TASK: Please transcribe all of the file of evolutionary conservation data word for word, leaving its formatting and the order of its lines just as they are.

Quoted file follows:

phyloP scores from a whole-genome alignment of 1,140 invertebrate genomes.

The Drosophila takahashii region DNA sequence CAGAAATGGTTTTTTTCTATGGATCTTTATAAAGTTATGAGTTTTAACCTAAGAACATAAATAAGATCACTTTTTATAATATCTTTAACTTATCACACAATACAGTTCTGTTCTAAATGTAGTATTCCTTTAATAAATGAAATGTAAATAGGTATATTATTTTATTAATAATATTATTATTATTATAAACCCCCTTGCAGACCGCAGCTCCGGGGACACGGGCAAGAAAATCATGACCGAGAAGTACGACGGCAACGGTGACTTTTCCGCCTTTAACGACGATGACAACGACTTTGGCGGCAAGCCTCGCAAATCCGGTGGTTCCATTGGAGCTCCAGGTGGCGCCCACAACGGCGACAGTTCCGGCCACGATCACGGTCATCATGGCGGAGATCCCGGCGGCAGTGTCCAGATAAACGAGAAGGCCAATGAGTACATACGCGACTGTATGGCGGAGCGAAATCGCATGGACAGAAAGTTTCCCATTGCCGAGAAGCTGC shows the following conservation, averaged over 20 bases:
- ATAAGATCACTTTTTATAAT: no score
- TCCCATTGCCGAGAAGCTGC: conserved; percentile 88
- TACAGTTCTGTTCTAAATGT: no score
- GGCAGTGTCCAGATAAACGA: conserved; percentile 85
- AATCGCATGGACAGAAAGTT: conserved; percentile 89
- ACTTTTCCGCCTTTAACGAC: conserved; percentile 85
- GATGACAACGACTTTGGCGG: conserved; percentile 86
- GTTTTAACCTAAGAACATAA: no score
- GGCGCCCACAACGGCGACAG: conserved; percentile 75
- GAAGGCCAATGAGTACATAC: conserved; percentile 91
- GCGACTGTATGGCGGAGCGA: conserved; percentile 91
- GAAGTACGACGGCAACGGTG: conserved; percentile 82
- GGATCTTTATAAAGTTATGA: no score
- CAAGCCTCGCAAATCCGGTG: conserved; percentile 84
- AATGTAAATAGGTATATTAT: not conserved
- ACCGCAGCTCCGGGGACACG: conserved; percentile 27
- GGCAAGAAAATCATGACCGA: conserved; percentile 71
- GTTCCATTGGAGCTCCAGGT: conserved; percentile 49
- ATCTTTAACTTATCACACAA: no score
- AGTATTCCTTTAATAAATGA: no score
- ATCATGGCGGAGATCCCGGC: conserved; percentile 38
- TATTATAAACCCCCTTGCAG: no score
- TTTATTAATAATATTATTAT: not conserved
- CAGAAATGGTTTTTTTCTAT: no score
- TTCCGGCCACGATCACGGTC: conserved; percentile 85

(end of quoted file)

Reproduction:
phyloP scores from a whole-genome alignment of 1,140 invertebrate genomes.

The Drosophila takahashii region DNA sequence CAGAAATGGTTTTTTTCTATGGATCTTTATAAAGTTATGAGTTTTAACCTAAGAACATAAATAAGATCACTTTTTATAATATCTTTAACTTATCACACAATACAGTTCTGTTCTAAATGTAGTATTCCTTTAATAAATGAAATGTAAATAGGTATATTATTTTATTAATAATATTATTATTATTATAAACCCCCTTGCAGACCGCAGCTCCGGGGACACGGGCAAGAAAATCATGACCGAGAAGTACGACGGCAACGGTGACTTTTCCGCCTTTAACGACGATGACAACGACTTTGGCGGCAAGCCTCGCAAATCCGGTGGTTCCATTGGAGCTCCAGGTGGCGCCCACAACGGCGACAGTTCCGGCCACGATCACGGTCATCATGGCGGAGATCCCGGCGGCAGTGTCCAGATAAACGAGAAGGCCAATGAGTACATACGCGACTGTATGGCGGAGCGAAATCGCATGGACAGAAAGTTTCCCATTGCCGAGAAGCTGC shows the following conservation, averaged over 20 bases:
- ATAAGATCACTTTTTATAAT: no score
- TCCCATTGCCGAGAAGCTGC: conserved; percentile 88
- TACAGTTCTGTTCTAAATGT: no score
- GGCAGTGTCCAGATAAACGA: conserved; percentile 85
- AATCGCATGGACAGAAAGTT: conserved; percentile 89
- ACTTTTCCGCCTTTAACGAC: conserved; percentile 85
- GATGACAACGACTTTGGCGG: conserved; percentile 86
- GTTTTAACCTAAGAACATAA: no score
- GGCGCCCACAACGGCGACAG: conserved; percentile 75
- GAAGGCCAATGAGTACATAC: conserved; percentile 91
- GCGACTGTATGGCGGAGCGA: conserved; percentile 91
- GAAGTACGACGGCAACGGTG: conserved; percentile 82
- GGATCTTTATAAAGTTATGA: no score
- CAAGCCTCGCAAATCCGGTG: conserved; percentile 84
- AATGTAAATAGGTATATTAT: not conserved
- ACCGCAGCTCCGGGGACACG: conserved; percentile 27
- GGCAAGAAAATCATGACCGA: conserved; percentile 71
- GTTCCATTGGAGCTCCAGGT: conserved; percentile 49
- ATCTTTAACTTATCACACAA: no score
- AGTATTCCTTTAATAAATGA: no score
- ATCATGGCGGAGATCCCGGC: conserved; percentile 38
- TATTATAAACCCCCTTGCAG: no score
- TTTATTAATAATATTATTAT: not conserved
- CAGAAATGGTTTTTTTCTAT: no score
- TTCCGGCCACGATCACGGTC: conserved; percentile 85